“I sketch things out with every detail, so he knows exactly what to do,” said Covington. “He’s able to capture clothes from what I draw.” Covington seldom uses color at this stage because tones change when he chooses fabrics.
Covington and Sow have worked together for about seven years, a collaboration that began with small jobs and grew over time. “I was impressed,” said the designer. “We’ve stayed together.”
While Covington shops for fabric, trims, buttons and zippers on his own, there’s an ongoing back-and-forth between the two during the making of garments.
“He sews them up as close to the sketch as possible,” said Covington. Depending on how elaborate the designs are, each piece can take from two to three weeks to complete. During that time, Covington added, “each week I am meeting with him.”
Before the show at Lavan 541, they fiddled with uncooperative zippers, tweaked ill-
fitting pieces and worked in tandem like a fine-tuned machine. “Everything is under control,” Sow told Newsday.
“The models love what they’re wearing,” said Covington. That included Amaya Johnson, a 15-year-old from Detroit who was assigned to the green shorts and halter top after they failed to fit another model. “I like the sparkles,” Johnson said. “It’s a fun look.”
Covington has shown his collections before at New York Fashion Week. Each time he parades a collection down a catwalk he learns something new. “I kind of have an idea of what works,” he said, adding that his latest show reminded him of the value of patience and listening to an audience.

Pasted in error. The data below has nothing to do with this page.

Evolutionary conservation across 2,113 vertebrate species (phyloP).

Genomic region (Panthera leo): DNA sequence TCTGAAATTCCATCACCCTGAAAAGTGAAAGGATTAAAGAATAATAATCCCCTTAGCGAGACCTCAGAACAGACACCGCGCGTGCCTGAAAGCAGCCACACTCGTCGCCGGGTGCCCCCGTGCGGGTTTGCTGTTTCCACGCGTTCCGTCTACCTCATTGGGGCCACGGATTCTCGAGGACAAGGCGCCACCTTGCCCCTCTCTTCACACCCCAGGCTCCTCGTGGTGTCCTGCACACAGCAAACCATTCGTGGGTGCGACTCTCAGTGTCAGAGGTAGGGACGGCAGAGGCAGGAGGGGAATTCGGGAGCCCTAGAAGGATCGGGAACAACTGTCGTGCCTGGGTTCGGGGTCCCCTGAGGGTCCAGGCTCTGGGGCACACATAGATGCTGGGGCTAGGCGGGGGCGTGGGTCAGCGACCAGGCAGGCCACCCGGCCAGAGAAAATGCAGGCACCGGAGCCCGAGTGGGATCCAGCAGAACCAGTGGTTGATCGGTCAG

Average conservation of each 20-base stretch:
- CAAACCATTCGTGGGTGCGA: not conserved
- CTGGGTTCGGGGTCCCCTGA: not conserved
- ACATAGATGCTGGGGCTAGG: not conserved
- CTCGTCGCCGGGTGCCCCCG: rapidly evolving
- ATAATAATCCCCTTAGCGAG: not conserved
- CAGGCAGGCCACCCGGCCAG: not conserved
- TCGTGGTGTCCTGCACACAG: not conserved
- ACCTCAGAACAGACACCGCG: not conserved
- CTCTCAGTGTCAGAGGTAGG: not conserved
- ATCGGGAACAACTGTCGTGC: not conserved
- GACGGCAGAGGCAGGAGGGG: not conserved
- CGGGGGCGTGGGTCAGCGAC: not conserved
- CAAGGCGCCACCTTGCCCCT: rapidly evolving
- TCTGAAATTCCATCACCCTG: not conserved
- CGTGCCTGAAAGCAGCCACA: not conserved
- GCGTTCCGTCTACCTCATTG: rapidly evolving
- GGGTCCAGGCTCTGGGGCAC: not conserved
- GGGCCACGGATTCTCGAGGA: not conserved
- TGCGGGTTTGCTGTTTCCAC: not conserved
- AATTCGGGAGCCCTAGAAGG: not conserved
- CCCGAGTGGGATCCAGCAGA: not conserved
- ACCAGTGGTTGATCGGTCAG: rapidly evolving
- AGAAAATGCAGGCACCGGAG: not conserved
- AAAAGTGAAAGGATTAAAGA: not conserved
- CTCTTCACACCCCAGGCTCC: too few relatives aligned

The pieces that drew the most attention, he said, will help shape his designs down the line. “I’m ready to build on that and make others with similar styles.”
“My clothes are not on racks in major stores,” he continued. “I have designed sketches for people, and they’ve taken it from there.”
Keisha France, a postal clerk in her 40s who lives in Elmont and used to work in the same office as Covington, is the proud owner of a dress based on a Covington design. It’s an iridescent shade of purple with a bare back and hood; she commissioned it for a birthday party a few years ago.
“I let Stanley use his imagination,” she said. “It’s such a unique piece. It looks like two pieces, but it’s really one. You can dress it up or dress it down. I’ve worn it at least two times since the party.” France has a birthday coming up and is considering another Covington creation — this time in red. She said she’s leaving the other details of the look up to him.
Melissa Covington, the designer’s niece who lives in Brooklyn and works in finance, has several outfits by her uncle that she treasures because they’re as unique as they are figure-flattering.
“They were all for special events,” she said, “and very detailed and expressive.” The same is true of her uncle. “He’s been doing art for as long as I’ve known him to this day, and he’s always been very stylish.”
Like other shows, his 2022 fashion parade was a family affair. It was dedicated to his sister Ruth, who died in June. A peach-toned dress with a sassy midriff that was the last look to come down the runway was a nod to her — even though, he said, she might not have worn it.
Covington’s description of the garment, which was complemented by a fancy fascinator: “Sequins, stretchy, sexy and a little conservative all in one.”
COST AND ITS PAYOFF
Runway shows don’t come for free. “I pay for this out of my own pocket,” said Covington. Between the entrance fee, fabric, trims and materials, sewing and construction costs and other incidentals, he estimated the cost of the show at around $7,500.
“That’s in the ballpark,” he said. What makes it worth it? “I love doing it.”
From the cheers of approval that went up at the close of the presentation, the feeling was mutual. Covington, who’d changed into a dapper plaid suit, strutted the runway sandwiched between two models. He beamed with each footstep.
He took stock after the show. “That went well,” he said. Like Stan the Mailman, the IMOYA designer delivered.